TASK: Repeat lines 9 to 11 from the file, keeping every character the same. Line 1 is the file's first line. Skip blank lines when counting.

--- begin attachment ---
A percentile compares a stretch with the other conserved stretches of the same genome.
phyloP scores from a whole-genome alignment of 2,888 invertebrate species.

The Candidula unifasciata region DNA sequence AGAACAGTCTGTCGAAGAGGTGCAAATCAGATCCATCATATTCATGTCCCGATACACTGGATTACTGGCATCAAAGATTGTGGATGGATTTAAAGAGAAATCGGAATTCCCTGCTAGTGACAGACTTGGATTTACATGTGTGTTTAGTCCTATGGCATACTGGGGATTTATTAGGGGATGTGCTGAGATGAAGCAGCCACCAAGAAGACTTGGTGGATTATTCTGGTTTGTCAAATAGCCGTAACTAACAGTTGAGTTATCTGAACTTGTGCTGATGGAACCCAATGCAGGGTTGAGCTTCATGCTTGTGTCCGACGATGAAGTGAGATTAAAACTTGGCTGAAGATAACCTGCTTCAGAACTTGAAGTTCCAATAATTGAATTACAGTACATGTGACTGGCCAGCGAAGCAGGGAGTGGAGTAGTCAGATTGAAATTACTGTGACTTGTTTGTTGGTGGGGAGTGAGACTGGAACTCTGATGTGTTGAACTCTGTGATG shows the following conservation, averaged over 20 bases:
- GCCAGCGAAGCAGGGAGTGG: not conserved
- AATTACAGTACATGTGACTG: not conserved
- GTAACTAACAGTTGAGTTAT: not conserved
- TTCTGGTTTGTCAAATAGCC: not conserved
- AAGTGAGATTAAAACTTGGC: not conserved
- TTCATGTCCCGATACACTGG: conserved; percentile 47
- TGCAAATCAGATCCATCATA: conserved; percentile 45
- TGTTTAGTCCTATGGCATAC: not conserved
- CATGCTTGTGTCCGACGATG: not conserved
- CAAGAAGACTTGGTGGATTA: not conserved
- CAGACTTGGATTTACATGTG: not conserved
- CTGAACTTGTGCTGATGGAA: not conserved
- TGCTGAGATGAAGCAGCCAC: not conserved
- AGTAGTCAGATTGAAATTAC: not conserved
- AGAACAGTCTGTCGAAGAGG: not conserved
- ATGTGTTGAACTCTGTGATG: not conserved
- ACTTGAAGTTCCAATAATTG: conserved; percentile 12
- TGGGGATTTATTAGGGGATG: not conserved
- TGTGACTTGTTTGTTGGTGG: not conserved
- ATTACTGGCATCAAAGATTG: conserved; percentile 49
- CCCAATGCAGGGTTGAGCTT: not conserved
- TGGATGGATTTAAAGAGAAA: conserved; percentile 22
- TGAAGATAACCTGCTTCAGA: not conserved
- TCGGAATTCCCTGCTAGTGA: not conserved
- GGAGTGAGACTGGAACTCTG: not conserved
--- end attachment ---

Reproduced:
- TTCATGTCCCGATACACTGG: conserved; percentile 47
- TGCAAATCAGATCCATCATA: conserved; percentile 45
- TGTTTAGTCCTATGGCATAC: not conserved